Aggressive promotions by high-low operators, which have made it harder for some retailers to maintain a strict EDLP approach to marketing.

The advent of frequent-shopper cards and other electronic marketing programs, which have made it more difficult for some EDLP operators to resist some form of promotion.

Tougher competitive activity, which has prompted some operators to adopt EDLP pricing in selected geographic areas.

Changes in ownership, which have caused some operators to reposition acquired companies under EDLP banners.

"To run an EDLP operation, you have to have very strong control of expenses, and that kind of discipline doesn't exist in all companies," an EDLP retailer told SN. "For companies without strict disciplines and labor standards, EDLP is not the way to go." EDLP has been around for decades, but appears to have achieved its widest popularity in the supermarket industry in late 1980's, as retailers sought to cut costs and reflect the savings to consumers in a clearly demonstrable way.

Providing impetus for the move to EDLP -- and, almost simultaneously, moving the pricing format farther from its roots, observers said -- was the advent of warehouse stores, followed by club stores and, most recently, loyalty cards. "With each new competitive challenge, EDLP operators had to come out with something else to attract customers, and the most obvious choice was stronger ads," the retailer told SN. According to Hauptman, EDLP is one way for a company to improve its price reputation, "though by definition, EDLP leaves a company vulnerable to a high-low operator because EDLP prices can only go so low on key items, so a high-low operator can target those key items with periodic hot specials that really can make EDLP operators look bad. "That encourages EDLP operators to react by creating more excitement with specials." According to Julian, "EDLP is not exciting enough to drive business. When there were more high-low operators and some companies began switching to EDLP, the 6% to 8% price gap that resulted was exciting unto itself.

"But the gap has narrowed, and there are few companies that are 8% lower than the rest of the marketplace. And without that gap, EDLP needs more excitement to get customers to come back week after week. That's why EDLP retailers have come up with more promotional programs, including frequent-shopper cards, to make the shopping experience more exciting."

Giblen also underscored the need for creating promotional excitement. "Food shopping needs to create impulse and traffic, and when there's not enough differentiation between chains, you need something exciting to draw customers -- and EDLP is boring."

He said the most successful food retailers the last few years have been high-low operators -- companies like Safeway, Pleasanton, Calif.; Vons Cos., Arcadia, Calif. (now a Safeway division); and Kroger Co., Cincinnati.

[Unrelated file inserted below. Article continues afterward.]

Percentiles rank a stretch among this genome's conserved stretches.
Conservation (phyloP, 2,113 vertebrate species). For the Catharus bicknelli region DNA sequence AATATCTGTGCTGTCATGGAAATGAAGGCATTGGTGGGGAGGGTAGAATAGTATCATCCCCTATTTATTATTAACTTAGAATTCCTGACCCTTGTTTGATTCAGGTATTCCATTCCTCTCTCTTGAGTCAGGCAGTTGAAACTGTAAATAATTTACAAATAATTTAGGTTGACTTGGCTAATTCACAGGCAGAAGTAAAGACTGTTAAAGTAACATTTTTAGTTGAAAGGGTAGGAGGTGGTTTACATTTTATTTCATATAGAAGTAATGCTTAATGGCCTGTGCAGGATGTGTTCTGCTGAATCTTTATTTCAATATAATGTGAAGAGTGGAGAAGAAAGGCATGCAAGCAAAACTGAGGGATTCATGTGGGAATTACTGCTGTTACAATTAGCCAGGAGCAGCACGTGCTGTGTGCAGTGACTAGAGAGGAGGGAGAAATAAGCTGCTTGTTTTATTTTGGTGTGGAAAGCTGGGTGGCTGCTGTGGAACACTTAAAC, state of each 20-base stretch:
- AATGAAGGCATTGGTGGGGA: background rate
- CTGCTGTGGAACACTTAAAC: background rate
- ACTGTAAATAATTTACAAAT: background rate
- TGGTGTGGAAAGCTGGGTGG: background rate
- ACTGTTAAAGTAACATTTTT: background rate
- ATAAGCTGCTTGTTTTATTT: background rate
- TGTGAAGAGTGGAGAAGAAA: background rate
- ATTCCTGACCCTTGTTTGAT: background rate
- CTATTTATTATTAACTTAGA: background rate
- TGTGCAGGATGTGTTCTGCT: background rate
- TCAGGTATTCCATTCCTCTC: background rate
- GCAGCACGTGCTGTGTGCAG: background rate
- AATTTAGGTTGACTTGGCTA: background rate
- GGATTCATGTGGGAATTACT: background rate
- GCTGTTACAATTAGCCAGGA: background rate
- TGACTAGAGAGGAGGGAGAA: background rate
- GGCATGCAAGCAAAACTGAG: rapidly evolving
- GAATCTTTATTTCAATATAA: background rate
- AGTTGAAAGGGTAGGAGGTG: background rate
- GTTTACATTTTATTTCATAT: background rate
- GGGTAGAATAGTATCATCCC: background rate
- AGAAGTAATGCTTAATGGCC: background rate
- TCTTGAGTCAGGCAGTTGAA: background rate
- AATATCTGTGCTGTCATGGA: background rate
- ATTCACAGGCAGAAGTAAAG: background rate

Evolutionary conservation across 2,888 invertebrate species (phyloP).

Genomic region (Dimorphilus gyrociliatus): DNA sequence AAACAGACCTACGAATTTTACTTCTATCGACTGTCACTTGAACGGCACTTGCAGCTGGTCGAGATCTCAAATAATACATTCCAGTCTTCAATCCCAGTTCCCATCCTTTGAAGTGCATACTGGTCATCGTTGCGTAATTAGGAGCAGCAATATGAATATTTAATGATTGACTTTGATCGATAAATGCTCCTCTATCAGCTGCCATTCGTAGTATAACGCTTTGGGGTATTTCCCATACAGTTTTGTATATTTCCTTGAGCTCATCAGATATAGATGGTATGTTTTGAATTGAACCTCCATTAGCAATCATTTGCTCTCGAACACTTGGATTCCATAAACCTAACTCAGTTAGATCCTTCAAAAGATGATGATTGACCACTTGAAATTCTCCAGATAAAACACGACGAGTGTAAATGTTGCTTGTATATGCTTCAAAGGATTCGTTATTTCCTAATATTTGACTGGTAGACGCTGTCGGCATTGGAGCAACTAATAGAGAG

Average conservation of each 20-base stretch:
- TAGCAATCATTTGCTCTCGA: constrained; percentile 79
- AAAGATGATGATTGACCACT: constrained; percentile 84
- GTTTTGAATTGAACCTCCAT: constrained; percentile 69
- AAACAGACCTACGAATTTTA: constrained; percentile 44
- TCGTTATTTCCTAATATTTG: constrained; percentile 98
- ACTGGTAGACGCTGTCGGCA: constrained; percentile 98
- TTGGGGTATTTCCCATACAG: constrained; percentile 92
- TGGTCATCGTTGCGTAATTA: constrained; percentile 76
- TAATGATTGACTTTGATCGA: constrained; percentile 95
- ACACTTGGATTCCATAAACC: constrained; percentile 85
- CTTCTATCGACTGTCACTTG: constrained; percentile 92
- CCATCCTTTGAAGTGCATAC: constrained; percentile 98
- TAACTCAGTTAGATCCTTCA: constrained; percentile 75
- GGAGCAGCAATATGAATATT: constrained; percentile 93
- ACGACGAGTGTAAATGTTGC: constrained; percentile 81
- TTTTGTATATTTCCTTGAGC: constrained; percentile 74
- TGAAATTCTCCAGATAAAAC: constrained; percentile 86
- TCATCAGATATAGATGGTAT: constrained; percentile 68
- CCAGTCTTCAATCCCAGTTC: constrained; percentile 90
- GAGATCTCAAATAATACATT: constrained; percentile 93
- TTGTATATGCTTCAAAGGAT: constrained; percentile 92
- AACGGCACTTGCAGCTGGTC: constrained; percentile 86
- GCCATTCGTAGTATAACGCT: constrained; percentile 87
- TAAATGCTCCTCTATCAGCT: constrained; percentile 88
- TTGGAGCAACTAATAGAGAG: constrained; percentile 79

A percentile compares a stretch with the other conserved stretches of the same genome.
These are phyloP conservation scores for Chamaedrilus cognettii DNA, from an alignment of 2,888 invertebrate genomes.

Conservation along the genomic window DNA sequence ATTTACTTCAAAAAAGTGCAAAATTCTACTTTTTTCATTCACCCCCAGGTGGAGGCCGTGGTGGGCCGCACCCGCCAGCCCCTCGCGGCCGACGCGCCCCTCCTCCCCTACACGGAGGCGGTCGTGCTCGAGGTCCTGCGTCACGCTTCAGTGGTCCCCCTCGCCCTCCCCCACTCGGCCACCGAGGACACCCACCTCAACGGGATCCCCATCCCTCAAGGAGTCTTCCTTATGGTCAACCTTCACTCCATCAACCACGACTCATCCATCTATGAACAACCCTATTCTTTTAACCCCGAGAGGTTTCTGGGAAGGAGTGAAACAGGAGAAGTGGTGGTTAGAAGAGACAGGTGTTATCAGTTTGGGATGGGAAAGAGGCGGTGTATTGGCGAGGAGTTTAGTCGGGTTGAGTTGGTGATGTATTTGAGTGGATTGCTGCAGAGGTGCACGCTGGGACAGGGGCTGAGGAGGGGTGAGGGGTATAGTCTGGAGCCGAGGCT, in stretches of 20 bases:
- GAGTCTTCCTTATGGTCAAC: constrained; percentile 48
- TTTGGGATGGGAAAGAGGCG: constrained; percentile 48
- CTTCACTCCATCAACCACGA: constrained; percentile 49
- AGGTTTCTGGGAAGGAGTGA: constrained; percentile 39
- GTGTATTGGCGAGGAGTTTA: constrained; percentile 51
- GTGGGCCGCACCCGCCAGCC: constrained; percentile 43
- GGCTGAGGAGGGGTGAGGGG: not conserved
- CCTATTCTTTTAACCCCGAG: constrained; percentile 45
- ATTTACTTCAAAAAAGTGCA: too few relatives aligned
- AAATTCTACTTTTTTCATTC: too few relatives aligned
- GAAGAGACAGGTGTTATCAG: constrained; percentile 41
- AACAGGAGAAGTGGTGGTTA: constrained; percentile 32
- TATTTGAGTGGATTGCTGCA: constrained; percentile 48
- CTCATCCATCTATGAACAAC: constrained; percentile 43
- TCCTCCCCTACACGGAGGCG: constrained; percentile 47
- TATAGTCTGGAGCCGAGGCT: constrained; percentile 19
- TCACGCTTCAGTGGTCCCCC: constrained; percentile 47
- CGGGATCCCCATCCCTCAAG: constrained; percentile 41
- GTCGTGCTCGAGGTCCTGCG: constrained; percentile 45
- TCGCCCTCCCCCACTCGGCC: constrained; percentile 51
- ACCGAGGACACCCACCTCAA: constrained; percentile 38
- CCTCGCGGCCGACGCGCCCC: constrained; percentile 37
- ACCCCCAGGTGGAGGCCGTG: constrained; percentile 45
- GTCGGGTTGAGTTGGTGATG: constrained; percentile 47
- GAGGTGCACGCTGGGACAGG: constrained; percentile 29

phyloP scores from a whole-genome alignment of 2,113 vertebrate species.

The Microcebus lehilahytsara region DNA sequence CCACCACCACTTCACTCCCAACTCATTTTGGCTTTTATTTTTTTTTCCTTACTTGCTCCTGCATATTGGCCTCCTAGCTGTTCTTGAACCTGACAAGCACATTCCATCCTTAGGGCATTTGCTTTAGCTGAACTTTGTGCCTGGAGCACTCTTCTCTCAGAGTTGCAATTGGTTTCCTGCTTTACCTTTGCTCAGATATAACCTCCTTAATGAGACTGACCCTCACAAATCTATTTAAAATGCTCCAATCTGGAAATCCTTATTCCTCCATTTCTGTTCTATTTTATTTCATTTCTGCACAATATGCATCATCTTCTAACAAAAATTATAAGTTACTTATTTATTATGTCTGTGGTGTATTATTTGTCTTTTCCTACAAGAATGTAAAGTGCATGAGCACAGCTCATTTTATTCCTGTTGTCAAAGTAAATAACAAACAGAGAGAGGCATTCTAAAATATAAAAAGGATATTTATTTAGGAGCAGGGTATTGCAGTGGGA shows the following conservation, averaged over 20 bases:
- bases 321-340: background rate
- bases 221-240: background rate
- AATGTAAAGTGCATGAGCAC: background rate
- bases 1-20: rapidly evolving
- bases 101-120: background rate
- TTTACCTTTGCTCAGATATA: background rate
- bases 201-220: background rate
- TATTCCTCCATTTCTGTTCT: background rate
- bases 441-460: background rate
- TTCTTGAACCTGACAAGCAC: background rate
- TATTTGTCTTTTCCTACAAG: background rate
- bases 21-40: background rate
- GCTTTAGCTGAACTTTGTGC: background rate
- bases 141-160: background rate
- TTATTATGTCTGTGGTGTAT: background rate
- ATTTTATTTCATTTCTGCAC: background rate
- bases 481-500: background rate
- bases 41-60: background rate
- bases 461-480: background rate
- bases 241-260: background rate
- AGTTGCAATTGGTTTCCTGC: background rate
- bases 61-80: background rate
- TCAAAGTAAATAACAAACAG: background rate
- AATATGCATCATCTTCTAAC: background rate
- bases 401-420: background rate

Comeau said Food Lion was the purest EDLP operator in the 1980's, yet today it offers a frequent-shopper card, "and it's doing more promotional spending in the stores than ever before.

"And though Albertson's remains more EDLP-oriented than most, it is more promotional as well. Albertson's sales problems during the last two years have resulted from its inability to recapture a lot of customers lost to competition, and it can get that business back -- but only with a combination of everyday low prices and aggressive promotions." Food Lion officials declined comment for this story.

Jenny Enochson, a spokeswoman for Albertson's, said the chain "truly is an EDLP operator. But we do run promotions -- what we like to call 'romancing the customer' -- in addition to our EDLP program, and we give store directors a certain amount of leeway to create a local flavor for their stores."

According to Ziegler, Smith's Food & Drug Centers has opted to "ease up on" EDLP with the introduction of its Fresh Value frequent-shopper card in Arizona, "and while American Stores Co., [Salt Lake City], says Lucky is an EDLP company, that doesn't seem to be the case with its 'Big Book of Values' coupon promotion."

Al Rowland, president and chief operating officer of Smith's, told SN, "We continue to be an EDLP operator, although in some areas, such as Phoenix, we are somewhat more promotional."

Officials at Lucky Stores declined comment.

Perhaps even more challenging today than running an EDLP operation is switching from a high-low to an EDLP format.

According to the Northeast retailer, operators that make the switch have to be patient, noting that when Zaandam, Netherlands-based Ahold acquired Melmarkets in Long Island, N.Y., and switched to everyday low pricing in 1995, it lost considerable sales "that are only now beginning to come back."

He said Ahold is now encountering a similar problem in northern New Jersey, where the conversion of Mayfair Markets to Edwards Super Food Stores, with its EDLP format, is hurting sales.

Officials of Ahold USA, Atlanta, could not be reached for comment.